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The oldest massmedium

Massmedia are common in this day and age. It’s easy to reach the whole world hrough Facebook or YouTube. It is impossible to imagine our world without this form of communication. Radio, newspapers and television are the somewhat older massmedia, but they have the same function and envelopment.

But how were messages transmitted in the Roman or ancient Greek World? Few people will realise that coins had an important role here.

Even in ancient times coins covered vast distances. Through trade, payment of mercenaries, redemption money and taxes coins changed hands. Often up to thousands of kilometers from their place of issue.

With the Greeks the city, the polis, was the most important. It was often represented by a patron-god or –goddess. An important event in the history of the city, for instance a victory at the Olympis Games, could be represented on the reverse.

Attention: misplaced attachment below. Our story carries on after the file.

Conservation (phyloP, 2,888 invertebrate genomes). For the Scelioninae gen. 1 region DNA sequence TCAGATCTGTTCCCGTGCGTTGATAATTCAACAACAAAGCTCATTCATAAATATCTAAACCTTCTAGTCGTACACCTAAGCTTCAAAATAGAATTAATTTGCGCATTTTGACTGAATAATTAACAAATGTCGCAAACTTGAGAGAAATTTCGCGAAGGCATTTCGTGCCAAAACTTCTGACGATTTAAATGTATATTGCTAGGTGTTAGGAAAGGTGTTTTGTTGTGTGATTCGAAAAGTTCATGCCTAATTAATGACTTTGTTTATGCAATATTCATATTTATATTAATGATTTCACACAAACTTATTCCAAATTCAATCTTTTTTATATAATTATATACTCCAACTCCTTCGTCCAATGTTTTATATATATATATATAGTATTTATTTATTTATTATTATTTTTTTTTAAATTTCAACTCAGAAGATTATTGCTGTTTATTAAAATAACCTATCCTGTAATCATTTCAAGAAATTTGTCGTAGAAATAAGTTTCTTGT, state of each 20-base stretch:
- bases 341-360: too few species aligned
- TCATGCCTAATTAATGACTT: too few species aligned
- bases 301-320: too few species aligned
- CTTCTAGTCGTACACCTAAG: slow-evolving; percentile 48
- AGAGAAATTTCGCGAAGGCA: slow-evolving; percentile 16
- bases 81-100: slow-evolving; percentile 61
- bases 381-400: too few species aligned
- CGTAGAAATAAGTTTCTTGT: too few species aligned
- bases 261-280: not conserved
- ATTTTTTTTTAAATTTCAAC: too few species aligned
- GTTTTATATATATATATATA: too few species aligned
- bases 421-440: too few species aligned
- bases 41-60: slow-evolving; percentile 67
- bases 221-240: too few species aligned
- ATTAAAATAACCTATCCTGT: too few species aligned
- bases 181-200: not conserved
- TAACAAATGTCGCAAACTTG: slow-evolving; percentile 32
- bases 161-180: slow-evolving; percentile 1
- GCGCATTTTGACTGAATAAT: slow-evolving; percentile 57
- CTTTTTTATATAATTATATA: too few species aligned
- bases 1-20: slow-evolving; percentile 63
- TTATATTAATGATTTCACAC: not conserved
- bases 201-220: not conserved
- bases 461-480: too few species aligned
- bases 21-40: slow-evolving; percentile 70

In the beginning the acceptance of the coins and the continuïty of this was of greater importance than a potential message. With some exceptions, coins became true bearers of messages in Hellenistic times. It was the Seleucids who  who tried to cultivate the unity in their realm by putting a representation of Apollo on their coins. Under different names Apollo was known in the whole ancient World.

During the Roman Empire coins were specifically used as vehicles for the transmission of information. Often coins were issued to proclaim the goals and deeds of the emperor. Think of victories, food distribution, social- and rebuilding-programs, etc..

In this way a population in an empire that stretched from Irak to Scotland was reached in a speedily and effective manner.